Two basic questions: Do economies evolve? And if they do, what drives them?
Clearly they do change over time, in patterns that seem to repeat themselves in various circumstances. Karl Marx (among many others - although he was not the first, he was one of the first to try to describe it in a thorough way) have noticed that there is a regularity in how economies go from being based in agricultural to being based on mass industry. We can even call economic evolution a dialectic after Marx's use of the term.
But Marx's dialectic and that of others who criticized him lacks something basic. As Thorstein Veblen pointed out when criticizing the economic wisdom of his day (a criticism that still largely holds) that people, as economic actors do not change, and are not changed by their participation in the economy. Veblen said according to the standard theory, consumers exist to consume, and they consume because it gives them pleasure. When they are done consuming they return to the exact state they were in before they started, and pursue more opportunities to consume.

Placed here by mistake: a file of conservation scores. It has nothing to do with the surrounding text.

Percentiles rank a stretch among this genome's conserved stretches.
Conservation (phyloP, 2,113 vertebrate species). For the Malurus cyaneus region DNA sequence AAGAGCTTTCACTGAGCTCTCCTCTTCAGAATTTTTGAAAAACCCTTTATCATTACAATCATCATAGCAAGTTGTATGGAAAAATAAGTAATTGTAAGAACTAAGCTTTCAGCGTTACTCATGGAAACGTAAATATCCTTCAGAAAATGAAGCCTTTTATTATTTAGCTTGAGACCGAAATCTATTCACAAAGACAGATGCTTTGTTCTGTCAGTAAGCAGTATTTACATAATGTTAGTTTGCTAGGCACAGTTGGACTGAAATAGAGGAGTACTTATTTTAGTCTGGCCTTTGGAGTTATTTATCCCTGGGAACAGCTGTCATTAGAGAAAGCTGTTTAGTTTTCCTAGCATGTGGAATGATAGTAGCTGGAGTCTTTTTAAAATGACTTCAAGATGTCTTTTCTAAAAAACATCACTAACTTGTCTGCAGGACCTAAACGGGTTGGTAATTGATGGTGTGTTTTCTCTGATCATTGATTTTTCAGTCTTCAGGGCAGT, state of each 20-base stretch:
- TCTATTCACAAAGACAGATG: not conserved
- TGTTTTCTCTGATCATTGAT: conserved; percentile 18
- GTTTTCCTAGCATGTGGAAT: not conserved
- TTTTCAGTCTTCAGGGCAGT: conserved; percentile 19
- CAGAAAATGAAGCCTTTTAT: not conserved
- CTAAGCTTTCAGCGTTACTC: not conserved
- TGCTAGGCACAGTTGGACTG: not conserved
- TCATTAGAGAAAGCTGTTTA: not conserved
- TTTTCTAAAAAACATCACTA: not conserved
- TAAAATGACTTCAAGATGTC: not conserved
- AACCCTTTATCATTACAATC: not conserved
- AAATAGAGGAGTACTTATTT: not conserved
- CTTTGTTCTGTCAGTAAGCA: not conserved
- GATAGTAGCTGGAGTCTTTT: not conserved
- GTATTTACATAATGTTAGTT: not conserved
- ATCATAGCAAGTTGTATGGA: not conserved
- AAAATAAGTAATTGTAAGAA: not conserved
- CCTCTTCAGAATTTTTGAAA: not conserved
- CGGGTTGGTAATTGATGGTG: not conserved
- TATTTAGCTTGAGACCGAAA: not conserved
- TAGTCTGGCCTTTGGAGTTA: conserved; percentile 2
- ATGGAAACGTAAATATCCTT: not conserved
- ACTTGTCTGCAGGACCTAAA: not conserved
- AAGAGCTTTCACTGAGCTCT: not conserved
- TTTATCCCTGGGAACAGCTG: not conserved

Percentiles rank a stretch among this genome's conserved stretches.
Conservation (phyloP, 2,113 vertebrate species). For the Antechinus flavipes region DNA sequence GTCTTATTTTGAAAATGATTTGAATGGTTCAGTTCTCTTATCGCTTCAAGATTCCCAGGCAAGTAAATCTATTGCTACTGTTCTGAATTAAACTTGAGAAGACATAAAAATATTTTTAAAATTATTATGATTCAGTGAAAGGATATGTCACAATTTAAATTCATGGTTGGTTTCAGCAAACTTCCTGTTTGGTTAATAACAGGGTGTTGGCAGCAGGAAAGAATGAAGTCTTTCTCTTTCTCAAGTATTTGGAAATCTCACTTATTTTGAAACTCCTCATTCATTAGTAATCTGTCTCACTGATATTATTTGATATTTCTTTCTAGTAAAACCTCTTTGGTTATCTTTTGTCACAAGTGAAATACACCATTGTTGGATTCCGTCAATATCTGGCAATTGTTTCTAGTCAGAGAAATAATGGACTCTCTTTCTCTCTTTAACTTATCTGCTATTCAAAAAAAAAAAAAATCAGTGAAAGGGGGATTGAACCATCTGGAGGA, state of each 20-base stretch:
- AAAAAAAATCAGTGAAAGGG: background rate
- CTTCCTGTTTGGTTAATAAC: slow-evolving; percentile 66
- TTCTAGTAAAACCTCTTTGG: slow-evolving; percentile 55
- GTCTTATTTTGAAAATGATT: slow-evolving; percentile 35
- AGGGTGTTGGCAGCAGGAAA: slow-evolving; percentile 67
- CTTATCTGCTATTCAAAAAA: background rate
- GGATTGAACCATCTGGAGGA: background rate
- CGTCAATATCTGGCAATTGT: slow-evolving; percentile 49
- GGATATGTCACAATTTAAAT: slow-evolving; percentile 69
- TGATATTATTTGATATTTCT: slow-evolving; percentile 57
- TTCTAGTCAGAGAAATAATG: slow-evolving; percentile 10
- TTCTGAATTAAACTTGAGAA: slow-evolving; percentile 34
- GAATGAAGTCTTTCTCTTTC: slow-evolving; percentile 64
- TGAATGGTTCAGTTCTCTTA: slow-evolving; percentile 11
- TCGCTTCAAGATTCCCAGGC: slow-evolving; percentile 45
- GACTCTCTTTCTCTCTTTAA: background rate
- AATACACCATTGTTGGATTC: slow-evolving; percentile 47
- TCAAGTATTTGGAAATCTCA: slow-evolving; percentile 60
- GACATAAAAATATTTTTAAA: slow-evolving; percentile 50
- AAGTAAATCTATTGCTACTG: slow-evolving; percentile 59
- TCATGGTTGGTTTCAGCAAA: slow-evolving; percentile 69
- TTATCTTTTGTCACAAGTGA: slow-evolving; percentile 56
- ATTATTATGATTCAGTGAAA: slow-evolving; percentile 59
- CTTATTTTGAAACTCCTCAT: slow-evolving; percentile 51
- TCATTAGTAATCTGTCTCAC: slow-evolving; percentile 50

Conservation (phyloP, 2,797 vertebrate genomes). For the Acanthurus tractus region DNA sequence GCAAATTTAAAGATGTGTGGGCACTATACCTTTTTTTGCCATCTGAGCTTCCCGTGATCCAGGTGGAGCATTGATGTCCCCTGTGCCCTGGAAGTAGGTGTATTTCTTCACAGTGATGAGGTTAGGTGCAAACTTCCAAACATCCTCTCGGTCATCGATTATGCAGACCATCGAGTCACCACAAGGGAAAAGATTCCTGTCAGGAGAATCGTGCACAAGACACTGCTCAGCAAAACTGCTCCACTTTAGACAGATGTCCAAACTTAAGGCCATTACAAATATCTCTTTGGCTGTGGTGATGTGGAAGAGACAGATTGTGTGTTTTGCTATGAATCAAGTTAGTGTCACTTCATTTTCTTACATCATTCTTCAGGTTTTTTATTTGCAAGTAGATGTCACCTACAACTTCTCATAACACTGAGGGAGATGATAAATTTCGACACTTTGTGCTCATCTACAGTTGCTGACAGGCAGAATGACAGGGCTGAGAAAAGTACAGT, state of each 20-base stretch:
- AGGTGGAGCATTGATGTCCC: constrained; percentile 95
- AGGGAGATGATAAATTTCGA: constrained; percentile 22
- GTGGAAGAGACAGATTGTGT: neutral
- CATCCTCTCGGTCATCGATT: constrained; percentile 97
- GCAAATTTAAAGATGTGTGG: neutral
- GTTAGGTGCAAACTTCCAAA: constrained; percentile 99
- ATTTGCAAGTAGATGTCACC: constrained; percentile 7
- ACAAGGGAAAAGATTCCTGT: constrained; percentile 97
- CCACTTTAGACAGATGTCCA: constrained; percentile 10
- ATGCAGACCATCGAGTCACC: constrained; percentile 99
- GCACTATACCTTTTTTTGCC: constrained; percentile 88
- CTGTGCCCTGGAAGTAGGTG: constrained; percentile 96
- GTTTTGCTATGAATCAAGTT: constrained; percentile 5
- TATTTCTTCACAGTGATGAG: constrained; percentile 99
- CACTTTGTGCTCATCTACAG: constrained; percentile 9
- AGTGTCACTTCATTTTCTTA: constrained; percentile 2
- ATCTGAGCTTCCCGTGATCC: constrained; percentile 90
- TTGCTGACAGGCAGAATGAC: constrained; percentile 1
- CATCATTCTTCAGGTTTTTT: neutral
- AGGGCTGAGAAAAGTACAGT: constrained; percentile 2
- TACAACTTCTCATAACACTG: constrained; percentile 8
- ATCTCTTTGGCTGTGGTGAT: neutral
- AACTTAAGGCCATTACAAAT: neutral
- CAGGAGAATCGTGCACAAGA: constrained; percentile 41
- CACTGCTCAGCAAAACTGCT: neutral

This rigid view of human nature does not at all match what psychologists have told us about the complex dance of consumption, status, positional goods, pleasure, the fluidly adaptive nature of the marketplace, the subjective nature of value and the subjective process that creates prices,.
That failing becomes massively debilitating once we consider how an economy is changed when a bulk of it's participants change - once the center of psychological gravity shifts among a group of economic actors, much more than a change in taste has taken place. And we may be experiencing an important shift of this kind, as many manufactured goods become so common as to make them unimportant as markers of status.